“But this is not what I purposed chiefly to say. This is what my situation and my feelings have unwillingly wrung from me. Though you have injured me in the tenderest point, I still recollect what you were to me. I still feel deeply interested in your welfare, and the fair fame you are to transmit to your children. I entreat you then to reflect deeply, before you proceed further. You seem to me to stand upon a precipice; nor do the alteration that has taken place in your manners, and the revolution of your heart, lead me to augur favourably of the plans you have formed. What is this stranger? Whence came he? Why did he hide himself, and why was he pursued by the officers of justice? Had he no relations? Was his bequest of the sum he had about him his own act, and who is the witness to its deliberateness or its freedom? You must not think that the world is inattentive to the actions of men or their circumstances; if it were, the fame we prize would be an empty bauble. No, sir, a fair fame can only be secured by unequivocal proceedings. What will, what can, be thought of your giving shelter to an unknown, a man accused of crimes, a man never beheld even by an individual of your own family, and upon the strength of whose alleged bequest you are about to change the whole mode of your life?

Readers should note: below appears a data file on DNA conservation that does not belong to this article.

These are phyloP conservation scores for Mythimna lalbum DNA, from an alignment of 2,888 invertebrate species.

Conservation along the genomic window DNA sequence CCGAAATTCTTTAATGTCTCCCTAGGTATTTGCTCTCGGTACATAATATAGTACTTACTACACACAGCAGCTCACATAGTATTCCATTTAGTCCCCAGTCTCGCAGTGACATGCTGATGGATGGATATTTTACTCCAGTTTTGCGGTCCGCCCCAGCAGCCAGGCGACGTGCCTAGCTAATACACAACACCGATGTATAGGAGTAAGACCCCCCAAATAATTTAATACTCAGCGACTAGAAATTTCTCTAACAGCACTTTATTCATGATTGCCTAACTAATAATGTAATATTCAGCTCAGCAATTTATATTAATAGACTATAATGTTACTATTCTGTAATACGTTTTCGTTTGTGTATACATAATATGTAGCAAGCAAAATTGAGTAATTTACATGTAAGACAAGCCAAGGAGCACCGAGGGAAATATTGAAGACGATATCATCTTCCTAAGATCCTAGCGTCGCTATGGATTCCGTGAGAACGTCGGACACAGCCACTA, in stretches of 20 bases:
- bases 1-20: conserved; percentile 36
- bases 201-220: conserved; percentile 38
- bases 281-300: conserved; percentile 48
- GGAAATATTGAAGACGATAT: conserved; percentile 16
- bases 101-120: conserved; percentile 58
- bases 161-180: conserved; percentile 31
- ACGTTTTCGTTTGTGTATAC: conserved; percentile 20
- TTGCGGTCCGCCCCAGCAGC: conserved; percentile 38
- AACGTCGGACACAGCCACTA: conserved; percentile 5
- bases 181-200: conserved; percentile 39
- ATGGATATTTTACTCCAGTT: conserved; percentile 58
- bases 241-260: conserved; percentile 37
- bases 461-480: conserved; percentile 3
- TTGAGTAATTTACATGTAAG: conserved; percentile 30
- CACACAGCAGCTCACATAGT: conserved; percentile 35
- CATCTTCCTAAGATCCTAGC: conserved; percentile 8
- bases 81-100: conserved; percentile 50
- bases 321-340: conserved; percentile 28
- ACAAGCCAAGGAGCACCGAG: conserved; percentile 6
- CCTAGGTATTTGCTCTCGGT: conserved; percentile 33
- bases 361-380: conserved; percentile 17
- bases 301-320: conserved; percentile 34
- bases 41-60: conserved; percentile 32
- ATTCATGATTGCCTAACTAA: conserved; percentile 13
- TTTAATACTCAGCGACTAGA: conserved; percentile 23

“Nor, Reginald, must you think me credulous enough to imagine that you have now disclosed the whole or the precise truth. Three thousand crowns is not a sum sufficient to account for what you propose, for the long agitation of your thoughts, or for the change of character you have sustained. You must either be totally deprived of rational judgment, or there must be something behind, that you have not communicated. What do you purpose in going to reside in the midst of a city foreign to the manners of a Frenchman, distracted with internal broils, and embittered to us by the recollection of the extremities we personally suffered in it? Is your ambition sunk so low, that it can be gratified by such a transition? No; you mean more than you have announced; you mean something you are unwilling to declare. Consider that meaning well! Put me out of the question! I am nothing, and no longer desire to be any thing. But do not involve yourself in indelible[176] disgrace, or entail upon your memory the curses of your children!”